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March 22, 2019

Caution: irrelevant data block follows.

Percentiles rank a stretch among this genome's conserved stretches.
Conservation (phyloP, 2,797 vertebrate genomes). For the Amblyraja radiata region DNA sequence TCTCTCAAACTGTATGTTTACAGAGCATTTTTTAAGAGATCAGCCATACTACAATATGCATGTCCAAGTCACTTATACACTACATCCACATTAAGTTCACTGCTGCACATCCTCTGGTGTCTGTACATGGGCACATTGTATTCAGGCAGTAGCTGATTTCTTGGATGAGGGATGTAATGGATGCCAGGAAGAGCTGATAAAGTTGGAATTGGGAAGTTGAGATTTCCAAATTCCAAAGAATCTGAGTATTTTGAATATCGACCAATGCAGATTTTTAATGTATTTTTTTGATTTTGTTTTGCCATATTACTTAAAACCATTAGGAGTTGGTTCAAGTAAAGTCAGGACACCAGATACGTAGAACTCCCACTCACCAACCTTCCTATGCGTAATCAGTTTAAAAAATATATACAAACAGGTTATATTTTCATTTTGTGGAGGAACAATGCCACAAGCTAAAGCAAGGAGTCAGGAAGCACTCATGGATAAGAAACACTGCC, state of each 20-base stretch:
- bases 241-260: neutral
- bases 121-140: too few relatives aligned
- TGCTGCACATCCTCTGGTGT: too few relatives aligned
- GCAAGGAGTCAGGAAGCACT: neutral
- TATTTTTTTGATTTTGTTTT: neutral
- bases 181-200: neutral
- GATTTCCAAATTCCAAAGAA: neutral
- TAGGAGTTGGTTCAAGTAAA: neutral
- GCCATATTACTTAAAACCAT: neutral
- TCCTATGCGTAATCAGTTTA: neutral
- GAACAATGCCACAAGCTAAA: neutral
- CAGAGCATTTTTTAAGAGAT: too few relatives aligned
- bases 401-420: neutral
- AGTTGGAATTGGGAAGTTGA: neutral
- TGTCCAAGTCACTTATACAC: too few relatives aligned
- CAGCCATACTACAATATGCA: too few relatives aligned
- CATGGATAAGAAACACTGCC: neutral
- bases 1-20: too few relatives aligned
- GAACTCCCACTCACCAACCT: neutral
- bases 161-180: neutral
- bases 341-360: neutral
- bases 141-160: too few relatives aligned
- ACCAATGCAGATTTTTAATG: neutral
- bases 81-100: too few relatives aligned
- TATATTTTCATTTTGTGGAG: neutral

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PAGE 12A HERITAGE FLORIDA JEWISH NEWS, MARCH 22, 2019 By Avrohom Shmuel Lewin (JNS)--Caroline B. Glick, a senior columnist at Breitbart News, was the senior contrib- uting and chief columnist for The Jerusalem Post until she decided to run for the Knes- set in the upcoming April national elections. Born in Houston, she grew up in Chicago and moved to Israel in 1991, two weeks after earning her bachelor's degree in political science from Co- lumbia University. She joined the Israel Defense Forces that summer and served as an of- ficer for five-and-a-half years. From 1994-1996, as an IDF captain, Glick served in the Defense Ministry as a core member of Israel's negotiating team with the Palestinians. In 1997 and 1998, she served as assistant foreign-policy adviser to Israeli Prime Minister Ben- jamin Netanyahu. In its Israeli Indepen- dence Day supplement in 2003, the Israeli newspaper Maariv named her the most prominent woman in Israel. In January of this year, she joined the New Right Party and is currently in the sixth position on the party's elec- toral list. In an exclusive interview with the JNS, she spoke of her legislative agenda and of what she feels is the deception of the Blue and White Party, which pretends to be center- right, but is really the left. Q: How are you transi- tioning from journalist to politician? CG: Well, all beginnings are a bit hard, but I chose to be with the people who share my values and goals for this country, so it has not been too hard. Q: Why was there a need to break away from Jew- ish Home and form a new party, New Right when Ayelet Shaked and Naftali Bennet were the heads of that party anyway? CG: Jewish Home is a re- ligious sectoral party. When Shaked and Bennett joined it, their vision was to end its appeal only to the national religious sector by widening its appeal from the national religious sector to include all of the Jews in Israel. It shouldn't be a party just of a limited community, but a voice that comes out of one community and speaks to the whole nation. At the end of day, they realized that a leopard can't change its spots; it remained a national religious party, and the ability to bring in new constituents to that party was stymied by the very nature of the party. They had hoped to change an institution and realized that the institution did not want to be changed. Even as lead- ers of that party, they were not able to accomplish to be a voice for all Jews. Q: Isn't New Right an- otherversion of the Hatehiya Party of the 1980s, which also wanted to prove that it was a party for all Jews in Israel, religious and secular alike? CG: On the surface, it may look that way, but Hatehiya was not good at politics. They weren't able to get any of their positions implemented, they weren't able to change the way things were done in Israel, and ultimately, they played a key role in Yitzhak Rabin's premiership and the Oslo process. This was because they did not under- stand the way politics works. I think Ayelet Shaked and Naftali Bennett are two leaders who have a very clear ideological vision for this country and core beliefs that they act upon. But at the same time, they understand that as ministers you have limited powers, and you have to use them judiciously in order to institute gradual change. Q: You wrote that "the authority of the Knesset to promulgate laws has dimin- ished. The combined forces of the attorney general and the justices of the Supreme Court have seized not only the power to abrogate laws and interfere with the legislative process, but to dictate laws through legal opinions and judgments and the elected officials must be empowered to challenge this legal frater- nity." If elected, how do you plan to challenge this? CG: There are a whole se- ries of things that have to be done; it is a legislative agenda. I think one of the things we have to do is to reconsider a lot of the basic laws and see if they have to be amended. I think the Judiciary Basic Law has to be amended to constrain the power of the High Court of Justice and balance it to restore the democratic balance of power between the three branches of government. We have to legislate amendments to the laws regarding the operation of the institution of the At- torney General. Right now, you have legal advisers who think they get to decide what the government can do and what it can't do, what the Knesset can legislate and what not. That is a problem because they are seizing pow- ers that belong to the Knesset and to the government, the executive and legal advisers to prevent policies from be- ing formulated or adopted. They do the same thing with legislation. It is, therefore, very important to restore the power to legislate and to re- store the power to determine policy to the elected officials and remove it from unelected attorneys. Although there were drafts put forward by Justice Min- ister Shaked regarding the position of the Attorney General [Avichai Mandelblit] and the means of selecting him, all of those legislative initiatives were stymied by Finance Minister Moshe Kahlon, who had veto power over all legislative initiatives relating to the legal fraternity and used it to protect them from checks and balances. We are seeking to build a big enough party that will have the sufficient power in the next Knesset to ensure that the right-wing bloc will have the sufficient votes to make these changes and restore the democratic balance of power. Q: What will you do if you have another Moshe Kahlon in the next Knesset who will veto your initiatives? CG: That is why we are all campaigning so hard in order to win enough votes to bring to bear our ideological vision, which is also shared by the Likud. But the Likud as the governing party governed from the position of its stron- gest coalition parties. So in 2009, Netanyahu formed a coalition with the Labor Party with Ehud Barak as defense minister, and much of our policies were dictated by the nature of the coali- tion, so you had a release of thousands of terrorists from jail, you had freezing of construction for Jews in Judea and Samaria, and you had the Bar-Ilan speech. A lot of that was a response to the Obama administration, Gershon Elinson/Flash90 lsraelljournalist and New Right Party candidate Caroline Glick speaks at the Oz VeGaon reserve in Gush Etzion on Feb. 8, 2019. but it had also to do with jamin Netanyahu back inhave, AreaC, and apply Israeli the nature of the coalition. 1997-98. Didhe change ideo- law to it, and that is the end The same thing happened in logically since then? of the discussion. 2013 when the first person CG: I think Netanyahu is Q: Do you think that in to join Netanyahu's govern- abetterpoliticiantodaythan order to maintain the aUi- mentwas Tzipi Livni. Shewas he was during his first term ance Netanyahu made with appointed justice minister, in office. As I said before, Arab states in the region, he and led the talks with the the Likud is the ruling party would be ready to go along Palestinians and was ready and rules by an alliance with with the Trump plan as is to give up everything, coalition partners, and the being leaked--withdrawals Q: How do you explain senior partners he has are from Judea and Samaria, a the position of the Israeli left the ones that set the tone of Palestinian state, etc.? after seeing what happened the way things are run. That CG: The Arabs need Israel following the disengagement is why I joined the New Right, more than Israel needs them. from Gaza, after seeing what which is an ideological party Let's be clear about this: The happened after Oslo. They very attuned to the people of reason the Saudis are acting are still advocating for a Pal- Israel, and wants to be that incondominiumwithIsraelis estinianstate, and a massive senior partner in the coali- becausetheyneedus.Wedon't withdrawal from Judea and tion to ensure that this ship have to pay for that. Samaria. How do they ratio- is being steered in the right Q: If, as you say, the Trump nalize this? direction, administration is very friend- CG: Part of it is social; they Q: Iflsrael is such animpor- lytowardslsrael, thensurely are part of a herd, and in a tant ally to the United States, as the plan is being formu- herd you are not allowed to why wouldyou think itwants lated, Netanyahu is in the think independently; people toweakenIsraelbypresenting loop about it, and yet there are who do get punished. It is a planthatcallsforwithdraw- leaks that this plan contains similartowhatMoshe"Bogie" als from Judea and Samaria, big chunks of withdrawals. Ya'alon is doingnowbyjoining which would eventually lead Does that mean this plan has Benny Gantz's party and is to a Palestinian state?Netanyahu's consent? going back on all the prom- CG: I cannot speak for the CG:Thatisexactlywhatour ises he made to the voters of United States, but I can say partyisabout.Wearerunning the Likud. He is supposedly that the Trump administra- a party that is going to ensure right-wing, and yet he wants tion as opposed to the Obama that we don't have a Palestin- topreventthepublicfromhav- administration are people to ian state. You can see that ing any significant say in the whom you can talk to. You during the past four years of way the country is governed couldn't talk to people in the Likud government, there byjoiningapartythatpledged the Obama administration, was no talk of Palestinian from the outset that it's going During Obama's tenure, his statehood. That is because the toblockallreforminthelegal national security adviser, BayitHayehudiwerepartners fraternity. Susan Rice, would not speak and not the Labor Party. On the other hand, the to the Israelis; it is an extraor- Q: If you get elected and reason the center-right is the dinary thing, but it is true. offeredaministerialposition, largestblocinIsraelisbecause That is not the case with the which ministry would you people have become very Trump administration. Ifthe choose? disenchanted with the sort of planwillincludewithdrawals, CG: We are not talking cultish, irrational positions of then Israel can say no and about it, but if I was offered the left, whether on strategic tell the president we cannot a ministerial position, obvi- or economic or social issues, give [the Palestinians] any ously it would be in areas It'sallaboutjustfollowingthe land because it would only where I have expertise, like line of the tribe, empowerthemagainstus.Weforeign affairs and defense, Q: You worked with Ben- musttakethelandwealready Diaspora relations, aliyah. ByMarcy Oster elections on April 9 are not The video includes the bridge the gap between tions, but we're trying to see reporters, all alumni really worried about having hashtag#VoteDiaspora, various segments of Israeli makeitsomething,"hesaidof of the Diaspora programs, JERUSALEM (JTA)--Dias- Diaspora Jewryontheiragen- It came out ahead of two society. And in recent years DiasporaJewryissues, saying interview them about their pora Jews can't vote in Israeli das or their platforms,incidents in Israel that high- it has also attempted to give the campaign"creates public stances on Diaspora Jewry. elections. But that isn't stopping one light the disconnect between Israeli opinion leaders an discussion." The heads of two of the par- It's been proposed and, so nongovernmental organiza- Israeli and Diaspora Jews: in-depth introduction to Klein says the 280 alumni ties - Raft Peretz of Jewish far, consistently shot down by tion from trying. Violence at the Western Wall Diaspora Jewry. of the Gesher programs that Home and Tamar Zandberg Israelilawmakers. Gesher is circulating aon Friday during a morning Israeli journalist Tzvika teach Israeli opinion leaders ofMeretz, will be amongthe And, let's be honest, the 30-secondvideo clip inwhich Rosh Chodesh prayer service Klein is an alumnus of a to appreciate Diaspora Jewry representatives. average Israeli voter rarely, if nine young Diaspora Jews that marked 30 years of such Gesher leadership program, and take them for weeklong "The State of Israel is the ever, thinks about Diaspora fromcommunitiesaroundthe services by Women of the Klein, who made aliyah from visits to those communities state of the entire Jewish Jews. And they base their world, including in Australia, Wall, and the cancellation by Chicago with his family as a in the United States and people, and this calls for us votes on the same issues that Amsterdam, Spain and the Culture Minister Miri Regev child, was a natural fit for the United Kingdom haveto think also about the issue votersinothercountriesdo-- United States, call on Israeli of the lighting of a torch the program since he is the embracedthe#VoteDiaspora, of DiasporaJewry,"IlanGeal- for example, the economy, voters to "Please ask Israeli reserved for a representative Jewish World reporter for campaign, including sharing Dot, CEO of Gesher, said in a education, health care and politicianswhattheywilldoto of Diaspora Jewry during the theHebrew-languageMakorit on social media, statement."Withoutthisheip security (OK, so the last one connect IsraelwithJews from ceremony on the eve of Yore Rishon newspaper, spending The political parties run- from Jews outside of Israel, is more an Israeli thing), all over the world." The video Haatzmaut, Israel's Indepen- his professional life reporting ning in the upcoming elec- we may not have survived. So it should come as nois subtitled and the question dence Day. about Diaspora Jewry. tions have agreed to send Without connections and surprise that most of the is repeated in Hebrew for said Gesher is a 40-year-old"It's not ever goingto be a representatives to a Gesher partnerships, we have too candidates in Israel's national politicians. NGO that has worked to subject that drives the elec- event next week that will muchto lose."